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Showing posts from August, 2020

Public transit faces 'death spiral' without $32bn injection from Congress

America faces a mobility crisis that will have “profound” implications – especially for those on low incomes and people of color – if Congress does not step in to fill the nation’s $32bn public transport funding gap, experts have warned. Looming public transport cuts caused by the pandemic could have far-ranging repercussions, including on people’s ability to vote in November, and inflict damage to services that will... read more .

Kenosha Sheriff in 2018: ‘There’s Some People That Aren’t Worth Saving’

The sheriff orchestrating law enforcement response to the uprising in Kenosha — sparked by the senseless police shooting of 29-year-old black father Jacob Blake in front of his children — is facing calls to resign from the ACLU. The civil liberties organization is blasting Sheriff David Beth for his department’s friendly rapport with... read more . 

Suppressing Native American Voters

Many people have heard of Jim Crow segregation and the disenfranchisement of Black voters, particularly in the American South. But other instances of voter suppression in our nation’s history are much less well known. One example is the suppression of Native American voters in the United States.  Read more.

New Far Right Party Aims to Stoke Fear of BLM Into Organized White Supremacy

 The last three years have been a marked and unending period of decline for the organized “alt-right.” Ostensibly led into a somewhat cohesive social movement by Richard Spencer, the collection of publications, podcasts, high-profile white nationalists and organizations that made up the alt-right saw their peak in the two days they laid siege on Charlottesville, Virginia. Yet they were shut down afterward as anti-fascist activists confronted them, kicking them off platforms and legally challenging them.  Read more.

What Was the Black International?

Relationships were the essence of the early twentieth century “black international.” In Paris, the Martinician writer Jane Nardal took to her typewriter to make sense of a pattern she was witnessing. She observed that, while the First World War had in... read more .  

The Text That Stoked Modern Antisemitism

As Twitter accounts go, the FBI Records Vault is seemingly innocuous, tweeting out links to various public documents contained in the agency’s vast archive. But on Wednesday, it sparked a firestorm when it linked to a full copy of The Protocols of the Elders of Zion , the ur-text of modern antisemitism, then apologized.  Read more .

Black Power in the Pacific

Was there ever a Black power movement in the Pacific? Is there a sizable enough population of African descendants in the Pacific Islands to have started a Black power movement? These are reasonable questions if asked with the presumption that words like “Black,” “aboriginal,” “indigenous,” are immutable, that they are fixed categories to describe people. But they are not. As Barry Glassner, Emeritus Professor of Sociology at the University of Southern California, puts it, the meanings that people actually hold for words do not “develop outside of social processes.” Indeed, most social scientists “deny claims for the existence of inherent and essential characteristics of phenomena such as race, gender, and sexuality.”  Read more.

Replacing Hunger with Malnutrition

It’s been nearly fifty years since Frances Moore Lappé reminded us in her seminal work, “Diet for a Small Planet ,” that hunger is not caused by a scarcity of food, it is caused by a scarcity of power. Economist Amartya Sen won a Nobel Prize more than twenty years ago for showing that famine was rarely caused by a lack of food. Yet here in 2020, with the world well aware of the twin dangers of hunger and malnutrition, there was Agnes Kalibata, the... read more .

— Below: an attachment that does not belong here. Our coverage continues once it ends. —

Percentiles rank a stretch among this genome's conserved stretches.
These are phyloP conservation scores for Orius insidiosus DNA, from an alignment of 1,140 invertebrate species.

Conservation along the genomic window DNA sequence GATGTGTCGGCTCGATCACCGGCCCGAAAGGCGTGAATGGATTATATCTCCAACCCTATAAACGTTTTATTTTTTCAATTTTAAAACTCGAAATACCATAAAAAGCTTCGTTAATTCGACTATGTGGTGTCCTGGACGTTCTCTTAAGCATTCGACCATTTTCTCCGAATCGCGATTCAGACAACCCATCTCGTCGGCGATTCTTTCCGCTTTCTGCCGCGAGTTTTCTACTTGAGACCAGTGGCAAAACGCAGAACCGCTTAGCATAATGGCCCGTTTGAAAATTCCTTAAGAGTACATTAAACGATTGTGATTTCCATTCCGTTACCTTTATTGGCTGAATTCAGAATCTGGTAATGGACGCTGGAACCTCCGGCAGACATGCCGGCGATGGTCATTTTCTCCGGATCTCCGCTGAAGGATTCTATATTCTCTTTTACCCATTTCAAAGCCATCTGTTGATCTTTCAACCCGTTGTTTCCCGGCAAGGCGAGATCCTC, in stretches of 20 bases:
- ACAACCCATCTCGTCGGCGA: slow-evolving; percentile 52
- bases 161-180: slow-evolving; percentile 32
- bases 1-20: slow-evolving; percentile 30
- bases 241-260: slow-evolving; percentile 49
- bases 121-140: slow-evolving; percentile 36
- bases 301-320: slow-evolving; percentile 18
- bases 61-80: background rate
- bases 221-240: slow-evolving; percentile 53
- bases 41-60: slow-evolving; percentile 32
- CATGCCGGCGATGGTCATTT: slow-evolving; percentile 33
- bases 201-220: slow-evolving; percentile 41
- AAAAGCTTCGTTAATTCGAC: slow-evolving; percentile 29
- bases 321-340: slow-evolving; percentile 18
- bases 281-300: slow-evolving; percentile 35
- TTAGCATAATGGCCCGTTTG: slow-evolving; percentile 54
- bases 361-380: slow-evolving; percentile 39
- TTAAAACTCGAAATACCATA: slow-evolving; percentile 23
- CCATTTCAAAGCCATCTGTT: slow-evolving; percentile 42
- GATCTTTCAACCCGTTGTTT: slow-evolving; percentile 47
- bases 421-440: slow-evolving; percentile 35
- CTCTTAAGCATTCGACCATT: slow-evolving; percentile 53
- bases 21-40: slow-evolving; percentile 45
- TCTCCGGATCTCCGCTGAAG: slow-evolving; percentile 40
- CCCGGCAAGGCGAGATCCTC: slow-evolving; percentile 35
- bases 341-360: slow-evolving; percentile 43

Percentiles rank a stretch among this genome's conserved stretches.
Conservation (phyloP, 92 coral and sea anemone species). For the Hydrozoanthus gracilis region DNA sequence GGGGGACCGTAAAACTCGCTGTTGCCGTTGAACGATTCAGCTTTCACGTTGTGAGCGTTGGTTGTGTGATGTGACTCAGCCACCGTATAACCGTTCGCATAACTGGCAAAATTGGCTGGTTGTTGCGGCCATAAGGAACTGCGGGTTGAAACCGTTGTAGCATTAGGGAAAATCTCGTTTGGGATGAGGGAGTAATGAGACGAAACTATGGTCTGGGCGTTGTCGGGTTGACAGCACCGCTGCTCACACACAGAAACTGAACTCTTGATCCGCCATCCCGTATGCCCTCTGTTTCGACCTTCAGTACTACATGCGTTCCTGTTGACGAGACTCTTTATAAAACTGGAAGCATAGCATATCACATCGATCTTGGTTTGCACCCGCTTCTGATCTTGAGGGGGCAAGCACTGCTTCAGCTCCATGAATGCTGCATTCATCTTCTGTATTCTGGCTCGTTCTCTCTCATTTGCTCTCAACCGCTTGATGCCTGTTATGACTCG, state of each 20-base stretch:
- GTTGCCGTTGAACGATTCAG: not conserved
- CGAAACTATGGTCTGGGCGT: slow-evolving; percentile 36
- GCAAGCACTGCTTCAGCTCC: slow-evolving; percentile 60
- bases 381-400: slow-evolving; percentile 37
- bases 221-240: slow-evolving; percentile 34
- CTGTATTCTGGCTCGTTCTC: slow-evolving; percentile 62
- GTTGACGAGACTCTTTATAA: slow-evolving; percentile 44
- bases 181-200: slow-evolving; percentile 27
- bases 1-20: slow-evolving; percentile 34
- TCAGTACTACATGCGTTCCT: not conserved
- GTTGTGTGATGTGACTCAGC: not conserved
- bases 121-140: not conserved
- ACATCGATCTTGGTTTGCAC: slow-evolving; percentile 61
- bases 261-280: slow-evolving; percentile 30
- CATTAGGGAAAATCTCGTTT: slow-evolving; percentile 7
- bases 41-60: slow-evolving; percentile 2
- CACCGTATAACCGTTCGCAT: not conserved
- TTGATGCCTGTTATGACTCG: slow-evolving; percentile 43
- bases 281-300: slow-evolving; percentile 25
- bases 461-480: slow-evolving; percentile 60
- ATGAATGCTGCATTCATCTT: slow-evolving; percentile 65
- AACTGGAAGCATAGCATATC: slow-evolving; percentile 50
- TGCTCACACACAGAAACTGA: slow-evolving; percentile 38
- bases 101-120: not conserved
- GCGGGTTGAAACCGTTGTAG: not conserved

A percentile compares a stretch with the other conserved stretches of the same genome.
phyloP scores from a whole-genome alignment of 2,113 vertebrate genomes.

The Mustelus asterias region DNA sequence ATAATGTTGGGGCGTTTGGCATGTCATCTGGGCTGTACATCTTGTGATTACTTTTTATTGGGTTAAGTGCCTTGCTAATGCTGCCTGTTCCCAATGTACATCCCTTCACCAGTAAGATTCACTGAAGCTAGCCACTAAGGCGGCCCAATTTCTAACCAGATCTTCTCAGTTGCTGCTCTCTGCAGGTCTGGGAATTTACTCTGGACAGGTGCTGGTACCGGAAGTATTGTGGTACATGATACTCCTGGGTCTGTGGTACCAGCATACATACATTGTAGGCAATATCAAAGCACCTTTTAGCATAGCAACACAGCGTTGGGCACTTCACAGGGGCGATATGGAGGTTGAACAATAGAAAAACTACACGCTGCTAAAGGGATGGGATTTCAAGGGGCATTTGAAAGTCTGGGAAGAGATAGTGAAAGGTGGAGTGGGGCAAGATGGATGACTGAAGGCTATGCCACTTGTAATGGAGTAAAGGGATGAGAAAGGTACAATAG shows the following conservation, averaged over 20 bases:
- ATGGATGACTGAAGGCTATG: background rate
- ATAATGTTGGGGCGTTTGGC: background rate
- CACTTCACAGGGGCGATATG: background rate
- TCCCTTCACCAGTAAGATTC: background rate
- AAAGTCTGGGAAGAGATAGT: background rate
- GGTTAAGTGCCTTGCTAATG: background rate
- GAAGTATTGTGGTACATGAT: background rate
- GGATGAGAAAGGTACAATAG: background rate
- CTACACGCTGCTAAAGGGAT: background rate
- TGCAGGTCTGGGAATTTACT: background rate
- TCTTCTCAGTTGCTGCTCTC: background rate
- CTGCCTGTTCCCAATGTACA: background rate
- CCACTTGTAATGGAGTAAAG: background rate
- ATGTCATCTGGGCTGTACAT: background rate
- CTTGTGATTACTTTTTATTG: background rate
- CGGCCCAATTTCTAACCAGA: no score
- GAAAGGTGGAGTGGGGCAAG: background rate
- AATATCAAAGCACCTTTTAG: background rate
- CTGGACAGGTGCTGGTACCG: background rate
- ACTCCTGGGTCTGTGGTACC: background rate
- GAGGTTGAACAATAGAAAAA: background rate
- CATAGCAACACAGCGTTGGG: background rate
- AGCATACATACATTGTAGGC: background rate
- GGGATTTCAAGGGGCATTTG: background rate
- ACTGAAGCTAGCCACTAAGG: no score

Cori Bush makes her mark—on the neoliberal agenda


The 19th Amendent: A bittersweet voting rights victory for women


Sharks Before and After Jaws

 It lives to kill. A mindless eating machine. It will attack and devour anything. It is as if God created the devil, and gave it…jaws. With an ominous two-note score, these are the opening moments of the first trailer for the 1975 blockbuster Jaws. The world has been fascinated and afraid of sharks ever since.  Read more.

When Black Celebrities Wore Blackface

August 1900 was the hottest month on local record. New York City was sweltering. The Tenderloin—between 20th and 53rd Streets west of 6th Avenue to the Hudson River—which had welcomed many African Americans coming north in the earliest waves of the... read more .

Cornel West and Tricia Rose Talk AOC, Racial Justice, and More

Marvel's "Punisher" is a Nazi Symbol of Hate

 On February 1, 1974, Francis “Frank” Castle made his debut as a fictional character in the pages of The Amazing Spider-Man #129. Gerry Conway, the writer, had initially pitched the idea of the misguided antihero as a throwaway villain. “The Assassin,” as Conway called Castle, was an ex-soldier bent on revenge, wearing a small totenkopf on his... read more .

The Postal Service is facing a crisis that could interfere with the election

The United States Postal Service is dealing with crippling backlogs of letters and packages. A postmaster in upstate New York recently told their union that the regular mail was two days behind and, for the first time in their career, Express Priority Mail was not going out on time. Despite a surge in package delivery during the... read more .

How Black Communities Built Their Own Schools

When education leader Booker T. Washington and businessman Julius Rosenwald, president of Sears, Roebuck, and Company, partnered in 1913 to erect six schools in rural Alabama, education for Black children in the South was underfunded and segregated. The requests for school-building projects were soon overwhelming... read more .